Get access

The landscape of services for drug users in Yogyakarta, Indonesia

Authors


Chris Morrison BA (Hons), BSW, MPH, Research Fellow, Yacinta Kurniasih BA (Hons), MEd, Assistant Lecturer, Greg Barton BA (Hons), PhD, Herb Feith Research Professor for the Study of Indonesia. Mr Chris Morrison, PO Box 2000, Doncaster, Victoria 3108, Australia. Tel: +1 510 501 0956; E-mail: chris.n.morrison@gmail.com

Abstract

Abstract

Introduction and Aims.

Drug use has increased rapidly in Indonesia since the late 1990s. The formal drug treatment sector has grown within the bounds of available government funding; however, there is also a substantial informal sector which provides a range of services for current and former users. While information regarding the former is available from the provincial and national governments, there are few sources that detail the latter. The aim of the current study, therefore, is to document the drug treatment services in one Indonesian city, Yogyakarta.

Design and Methods.

This qualitative study utilised nine key informant interviews with drug treatment workers from nine government and non-government treatment services. Transcripts were analysed thematically.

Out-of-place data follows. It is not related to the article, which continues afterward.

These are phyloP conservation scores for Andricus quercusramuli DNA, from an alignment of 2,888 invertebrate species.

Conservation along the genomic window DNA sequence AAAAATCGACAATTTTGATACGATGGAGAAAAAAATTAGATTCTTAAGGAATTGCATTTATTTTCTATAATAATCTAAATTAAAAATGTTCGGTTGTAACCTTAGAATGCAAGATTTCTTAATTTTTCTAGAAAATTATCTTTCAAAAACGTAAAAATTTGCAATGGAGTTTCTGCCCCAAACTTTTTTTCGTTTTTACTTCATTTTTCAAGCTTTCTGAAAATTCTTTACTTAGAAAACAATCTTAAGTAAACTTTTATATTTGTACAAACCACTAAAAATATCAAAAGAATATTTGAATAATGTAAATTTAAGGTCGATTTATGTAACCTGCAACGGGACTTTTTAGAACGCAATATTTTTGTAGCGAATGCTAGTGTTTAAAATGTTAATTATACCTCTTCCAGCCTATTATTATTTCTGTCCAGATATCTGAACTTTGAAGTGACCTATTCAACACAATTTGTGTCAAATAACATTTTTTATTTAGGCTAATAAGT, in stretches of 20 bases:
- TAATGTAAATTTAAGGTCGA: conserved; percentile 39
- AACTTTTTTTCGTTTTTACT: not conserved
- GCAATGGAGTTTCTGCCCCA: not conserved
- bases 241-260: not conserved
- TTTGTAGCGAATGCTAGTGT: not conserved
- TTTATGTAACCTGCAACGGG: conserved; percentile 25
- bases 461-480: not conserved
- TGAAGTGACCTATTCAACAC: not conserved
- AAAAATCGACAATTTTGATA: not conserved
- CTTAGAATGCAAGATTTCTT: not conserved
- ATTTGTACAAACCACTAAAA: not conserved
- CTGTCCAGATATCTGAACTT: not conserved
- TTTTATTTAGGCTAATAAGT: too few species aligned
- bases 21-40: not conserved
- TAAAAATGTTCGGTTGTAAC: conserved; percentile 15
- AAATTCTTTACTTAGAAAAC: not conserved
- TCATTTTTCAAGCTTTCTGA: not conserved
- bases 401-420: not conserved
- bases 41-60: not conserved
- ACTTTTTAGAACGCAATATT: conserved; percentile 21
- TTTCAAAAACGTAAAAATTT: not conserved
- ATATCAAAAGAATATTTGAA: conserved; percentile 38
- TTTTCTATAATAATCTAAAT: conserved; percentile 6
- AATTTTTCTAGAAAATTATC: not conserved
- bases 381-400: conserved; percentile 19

Results.

There exists a patchwork of enthusiastic yet under-resourced non-government services that complement the government rehabilitation and withdrawal programs in Yogyakarta. The focus of most such services is on abstinence (including several faith-based residential rehabilitation programs); however, some harm reduction programs have emerged in recent years. Under-utilisation is a feature of many non-government services, and all respondents acknowledged a significant gap in service coordination.

Discussion and Conclusions.

Yogyakarta has a drug treatment sector in which most major treatment types are represented, and there appears to be potential for growth within many organisations. Nevertheless, the number and reach of the services are limited by a lack of resources and collaboration, and there are substantial cultural barriers to improving inter-organisational coordination. This study suggests that Yogyakarta and greater Indonesia may benefit from greater service coordination facilitated by local government.[Morrison C, Kurniasih Y, Barton G. The landscape of services for drug users in Yogyakarta, Indonesia. Drug Alcohol Rev 2012;31:95–100]

Ancillary